San Diego start-up Echo has created a new hybrid microscope that switches from upright to inverted in one device, saving life science companies money and space. On Thursday, Echo said it has raised $7.5 million in venture capital to expand its manufacturing and sales operations, as well as develop new products.

Echo’s Revolve microscope also replaces traditional eye pieces with high-resolution tablet computers.


Apple, Wal-Mart Stick With Climate Pledges Despite Trump’s Pivot, by Christopher Flavelle, Bloomberg

Many of America’s biggest corporations including Apple Inc. and Wal-Mart Stores Inc. are sticking by their pledges to fight climate change even as President Donald Trump guts his predecessor’s environmental policies.

Companies say their pledges, coordinated by the Obama administration, reflect their push to cut energy costs, head off activist pressure and address a risk to their bottom line in the decades to come.

Apple To Eliminate Several Business And Event-Related Retail Positions, by Juli Clover, MacRumors

Apple is planning another shakeup within its retail stores, according to a source who shared the company's plans with MacRumors. At the end of April, Apple plans to eliminate certain retail positions, including Business Manager, Business Events Lead, Events Coordinator, and Events Lead. [...]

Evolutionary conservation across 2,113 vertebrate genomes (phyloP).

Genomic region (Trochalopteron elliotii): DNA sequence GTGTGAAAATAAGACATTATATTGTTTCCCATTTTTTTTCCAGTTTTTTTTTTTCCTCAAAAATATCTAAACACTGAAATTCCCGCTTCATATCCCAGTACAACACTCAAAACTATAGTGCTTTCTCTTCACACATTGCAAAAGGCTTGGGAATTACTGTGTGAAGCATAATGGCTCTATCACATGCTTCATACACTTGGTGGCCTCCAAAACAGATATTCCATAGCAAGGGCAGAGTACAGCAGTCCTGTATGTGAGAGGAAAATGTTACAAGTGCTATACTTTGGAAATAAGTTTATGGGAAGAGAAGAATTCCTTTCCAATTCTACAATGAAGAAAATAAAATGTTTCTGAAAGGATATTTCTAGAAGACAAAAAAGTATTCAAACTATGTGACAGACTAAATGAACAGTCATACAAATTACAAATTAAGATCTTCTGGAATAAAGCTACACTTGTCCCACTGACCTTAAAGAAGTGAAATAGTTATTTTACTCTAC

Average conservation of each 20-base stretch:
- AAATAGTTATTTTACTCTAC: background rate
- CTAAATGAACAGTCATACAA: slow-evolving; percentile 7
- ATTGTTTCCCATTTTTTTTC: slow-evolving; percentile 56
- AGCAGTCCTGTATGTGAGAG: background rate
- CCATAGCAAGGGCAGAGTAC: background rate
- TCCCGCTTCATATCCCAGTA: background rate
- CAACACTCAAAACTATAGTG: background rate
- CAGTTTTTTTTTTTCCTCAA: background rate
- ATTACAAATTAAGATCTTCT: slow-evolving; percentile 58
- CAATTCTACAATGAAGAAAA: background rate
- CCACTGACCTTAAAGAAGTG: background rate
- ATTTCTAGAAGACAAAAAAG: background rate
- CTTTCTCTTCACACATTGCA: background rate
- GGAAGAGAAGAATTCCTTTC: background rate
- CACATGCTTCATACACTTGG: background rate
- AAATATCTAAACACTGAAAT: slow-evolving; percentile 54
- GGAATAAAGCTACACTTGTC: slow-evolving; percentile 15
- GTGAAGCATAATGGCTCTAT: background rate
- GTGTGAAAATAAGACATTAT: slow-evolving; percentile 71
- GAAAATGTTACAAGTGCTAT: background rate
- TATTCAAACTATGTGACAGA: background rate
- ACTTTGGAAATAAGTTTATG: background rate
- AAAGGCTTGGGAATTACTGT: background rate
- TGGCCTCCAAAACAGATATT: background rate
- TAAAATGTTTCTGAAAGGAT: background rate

Employees who currently hold positions that are being eliminated have been told they can take a lower level (also lower paying in many cases) position or take two months of severance pay. "This comes as a rude awakening to employees who have always felt Apple has had their best interest," said the source.

Banks Lose Battle To Band Together Against Apple, by Mathew Dunckley, The Sydney Morning Herald

The Australian Competition and Consumer Commission on Friday denied an application by the Commonwealth Bank, Westpac, National Australia Bank, and Bendigo and Adelaide Bank to bargain as a group against Apple and collectively boycott its payment system, Apple Pay. [...]

"The ACCC is not satisfied, on balance, that the likely benefits from the proposed conduct outweigh the likely detriments. We are concerned that the proposed conduct is likely to reduce or distort competition in a number of markets," ACCC chairman Rod Sims said.

Typeface Friday

Read This Before You Ever Make Fun Of Comic Sans Again, by Lauren Hdugins, Narratively

The day my sister, Jessica, discovered Comic Sans, her entire world changed. She’s dyslexic and struggled through school until she was finally diagnosed in her early twenties, enabling her to build up a personal set of tools for navigating the written world.

“For me, being able to use Comic Sans is similar to a mobility aid, or a visual aid, or a hearing aid,” she tells me while we’re both visiting our family in Maryland. “I have other ways of writing and reading, but they’re not like they are for someone who’s not dyslexic.”

The irregular shapes of the letters in Comic Sans allow her to focus on the individual parts of words. While many fonts use repeated shapes to create different letters, such as a “p” rotated to made a “q,” Comic Sans uses few repeated shapes, creating distinct letters (although it does have a mirrored “b” and “d”). Comic Sans is one of a few typefaces recommended by influential organizations like the British Dyslexia Association and the Dyslexia Association of Ireland. Using Comic Sans has made it possible for Jessica to complete a rigorous program in marine zoology at Bangor University in Wales.